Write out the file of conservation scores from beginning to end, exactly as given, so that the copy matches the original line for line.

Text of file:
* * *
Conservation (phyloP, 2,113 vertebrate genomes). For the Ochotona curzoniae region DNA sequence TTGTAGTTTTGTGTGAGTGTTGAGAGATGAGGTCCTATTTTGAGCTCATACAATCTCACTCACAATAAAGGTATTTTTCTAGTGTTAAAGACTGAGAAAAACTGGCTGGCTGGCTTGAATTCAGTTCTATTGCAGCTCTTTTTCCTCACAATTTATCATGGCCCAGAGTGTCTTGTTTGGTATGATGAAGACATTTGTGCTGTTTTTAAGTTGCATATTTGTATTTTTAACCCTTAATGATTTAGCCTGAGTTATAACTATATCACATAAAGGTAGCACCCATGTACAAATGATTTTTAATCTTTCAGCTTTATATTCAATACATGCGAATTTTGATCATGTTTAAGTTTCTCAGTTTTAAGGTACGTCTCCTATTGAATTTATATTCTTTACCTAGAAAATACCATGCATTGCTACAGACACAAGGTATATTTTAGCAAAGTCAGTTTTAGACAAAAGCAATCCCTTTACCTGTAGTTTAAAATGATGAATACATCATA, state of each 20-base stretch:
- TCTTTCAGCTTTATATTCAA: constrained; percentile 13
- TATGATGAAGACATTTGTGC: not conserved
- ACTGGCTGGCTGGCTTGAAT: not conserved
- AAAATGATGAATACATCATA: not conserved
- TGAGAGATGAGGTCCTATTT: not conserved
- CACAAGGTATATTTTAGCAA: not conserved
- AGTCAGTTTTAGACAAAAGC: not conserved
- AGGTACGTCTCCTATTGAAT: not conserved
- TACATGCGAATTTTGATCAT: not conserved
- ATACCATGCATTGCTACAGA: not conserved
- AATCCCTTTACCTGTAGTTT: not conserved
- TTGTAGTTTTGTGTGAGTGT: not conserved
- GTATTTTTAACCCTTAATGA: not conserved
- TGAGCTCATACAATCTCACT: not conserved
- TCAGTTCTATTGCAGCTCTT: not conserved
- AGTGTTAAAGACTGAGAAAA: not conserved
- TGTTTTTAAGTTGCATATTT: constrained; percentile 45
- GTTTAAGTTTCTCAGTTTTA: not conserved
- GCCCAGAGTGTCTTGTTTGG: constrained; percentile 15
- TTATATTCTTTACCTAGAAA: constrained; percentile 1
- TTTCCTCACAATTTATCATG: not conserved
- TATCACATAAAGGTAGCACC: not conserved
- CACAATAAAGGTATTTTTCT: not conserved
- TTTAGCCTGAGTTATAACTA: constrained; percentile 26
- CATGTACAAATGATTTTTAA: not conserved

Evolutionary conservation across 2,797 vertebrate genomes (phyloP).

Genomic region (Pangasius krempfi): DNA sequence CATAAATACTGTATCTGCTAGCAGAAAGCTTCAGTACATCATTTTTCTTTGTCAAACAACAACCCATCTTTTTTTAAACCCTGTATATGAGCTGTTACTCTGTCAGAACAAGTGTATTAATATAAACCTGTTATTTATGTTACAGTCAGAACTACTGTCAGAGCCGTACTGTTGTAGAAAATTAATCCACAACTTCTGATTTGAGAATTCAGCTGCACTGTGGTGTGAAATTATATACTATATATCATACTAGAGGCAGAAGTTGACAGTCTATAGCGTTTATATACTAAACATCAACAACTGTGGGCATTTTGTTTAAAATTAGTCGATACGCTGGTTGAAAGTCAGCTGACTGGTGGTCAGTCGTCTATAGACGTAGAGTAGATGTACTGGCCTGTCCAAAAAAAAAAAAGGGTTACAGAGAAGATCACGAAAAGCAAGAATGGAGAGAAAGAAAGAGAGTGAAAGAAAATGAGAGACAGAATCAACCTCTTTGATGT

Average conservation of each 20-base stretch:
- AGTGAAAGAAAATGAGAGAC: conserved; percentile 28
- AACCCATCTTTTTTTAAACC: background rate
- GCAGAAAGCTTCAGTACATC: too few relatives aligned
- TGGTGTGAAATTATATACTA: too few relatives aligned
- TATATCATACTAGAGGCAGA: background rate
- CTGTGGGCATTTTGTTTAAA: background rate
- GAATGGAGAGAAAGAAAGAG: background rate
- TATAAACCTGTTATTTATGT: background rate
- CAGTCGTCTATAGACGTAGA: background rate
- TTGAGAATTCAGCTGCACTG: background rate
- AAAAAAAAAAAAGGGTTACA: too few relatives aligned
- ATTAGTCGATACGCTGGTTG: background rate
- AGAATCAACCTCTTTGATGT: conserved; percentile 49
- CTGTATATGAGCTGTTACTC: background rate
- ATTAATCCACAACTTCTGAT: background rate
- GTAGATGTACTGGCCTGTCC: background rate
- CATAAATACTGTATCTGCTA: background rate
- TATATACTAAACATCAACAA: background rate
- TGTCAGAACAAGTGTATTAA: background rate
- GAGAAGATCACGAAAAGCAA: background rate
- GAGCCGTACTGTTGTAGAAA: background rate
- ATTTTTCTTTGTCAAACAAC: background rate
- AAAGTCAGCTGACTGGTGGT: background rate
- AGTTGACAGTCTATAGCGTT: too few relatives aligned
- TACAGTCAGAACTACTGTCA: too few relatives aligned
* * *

Conservation (phyloP, 2,113 vertebrate genomes). For the Ochotona curzoniae region DNA sequence TTGTAGTTTTGTGTGAGTGTTGAGAGATGAGGTCCTATTTTGAGCTCATACAATCTCACTCACAATAAAGGTATTTTTCTAGTGTTAAAGACTGAGAAAAACTGGCTGGCTGGCTTGAATTCAGTTCTATTGCAGCTCTTTTTCCTCACAATTTATCATGGCCCAGAGTGTCTTGTTTGGTATGATGAAGACATTTGTGCTGTTTTTAAGTTGCATATTTGTATTTTTAACCCTTAATGATTTAGCCTGAGTTATAACTATATCACATAAAGGTAGCACCCATGTACAAATGATTTTTAATCTTTCAGCTTTATATTCAATACATGCGAATTTTGATCATGTTTAAGTTTCTCAGTTTTAAGGTACGTCTCCTATTGAATTTATATTCTTTACCTAGAAAATACCATGCATTGCTACAGACACAAGGTATATTTTAGCAAAGTCAGTTTTAGACAAAAGCAATCCCTTTACCTGTAGTTTAAAATGATGAATACATCATA, state of each 20-base stretch:
- TCTTTCAGCTTTATATTCAA: constrained; percentile 13
- TATGATGAAGACATTTGTGC: not conserved
- ACTGGCTGGCTGGCTTGAAT: not conserved
- AAAATGATGAATACATCATA: not conserved
- TGAGAGATGAGGTCCTATTT: not conserved
- CACAAGGTATATTTTAGCAA: not conserved
- AGTCAGTTTTAGACAAAAGC: not conserved
- AGGTACGTCTCCTATTGAAT: not conserved
- TACATGCGAATTTTGATCAT: not conserved
- ATACCATGCATTGCTACAGA: not conserved
- AATCCCTTTACCTGTAGTTT: not conserved
- TTGTAGTTTTGTGTGAGTGT: not conserved
- GTATTTTTAACCCTTAATGA: not conserved
- TGAGCTCATACAATCTCACT: not conserved
- TCAGTTCTATTGCAGCTCTT: not conserved
- AGTGTTAAAGACTGAGAAAA: not conserved
- TGTTTTTAAGTTGCATATTT: constrained; percentile 45
- GTTTAAGTTTCTCAGTTTTA: not conserved
- GCCCAGAGTGTCTTGTTTGG: constrained; percentile 15
- TTATATTCTTTACCTAGAAA: constrained; percentile 1
- TTTCCTCACAATTTATCATG: not conserved
- TATCACATAAAGGTAGCACC: not conserved
- CACAATAAAGGTATTTTTCT: not conserved
- TTTAGCCTGAGTTATAACTA: constrained; percentile 26
- CATGTACAAATGATTTTTAA: not conserved

Evolutionary conservation across 2,797 vertebrate genomes (phyloP).

Genomic region (Pangasius krempfi): DNA sequence CATAAATACTGTATCTGCTAGCAGAAAGCTTCAGTACATCATTTTTCTTTGTCAAACAACAACCCATCTTTTTTTAAACCCTGTATATGAGCTGTTACTCTGTCAGAACAAGTGTATTAATATAAACCTGTTATTTATGTTACAGTCAGAACTACTGTCAGAGCCGTACTGTTGTAGAAAATTAATCCACAACTTCTGATTTGAGAATTCAGCTGCACTGTGGTGTGAAATTATATACTATATATCATACTAGAGGCAGAAGTTGACAGTCTATAGCGTTTATATACTAAACATCAACAACTGTGGGCATTTTGTTTAAAATTAGTCGATACGCTGGTTGAAAGTCAGCTGACTGGTGGTCAGTCGTCTATAGACGTAGAGTAGATGTACTGGCCTGTCCAAAAAAAAAAAAGGGTTACAGAGAAGATCACGAAAAGCAAGAATGGAGAGAAAGAAAGAGAGTGAAAGAAAATGAGAGACAGAATCAACCTCTTTGATGT

Average conservation of each 20-base stretch:
- AGTGAAAGAAAATGAGAGAC: conserved; percentile 28
- AACCCATCTTTTTTTAAACC: background rate
- GCAGAAAGCTTCAGTACATC: too few relatives aligned
- TGGTGTGAAATTATATACTA: too few relatives aligned
- TATATCATACTAGAGGCAGA: background rate
- CTGTGGGCATTTTGTTTAAA: background rate
- GAATGGAGAGAAAGAAAGAG: background rate
- TATAAACCTGTTATTTATGT: background rate
- CAGTCGTCTATAGACGTAGA: background rate
- TTGAGAATTCAGCTGCACTG: background rate
- AAAAAAAAAAAAGGGTTACA: too few relatives aligned
- ATTAGTCGATACGCTGGTTG: background rate
- AGAATCAACCTCTTTGATGT: conserved; percentile 49
- CTGTATATGAGCTGTTACTC: background rate
- ATTAATCCACAACTTCTGAT: background rate
- GTAGATGTACTGGCCTGTCC: background rate
- CATAAATACTGTATCTGCTA: background rate
- TATATACTAAACATCAACAA: background rate
- TGTCAGAACAAGTGTATTAA: background rate
- GAGAAGATCACGAAAAGCAA: background rate
- GAGCCGTACTGTTGTAGAAA: background rate
- ATTTTTCTTTGTCAAACAAC: background rate
- AAAGTCAGCTGACTGGTGGT: background rate
- AGTTGACAGTCTATAGCGTT: too few relatives aligned
- TACAGTCAGAACTACTGTCA: too few relatives aligned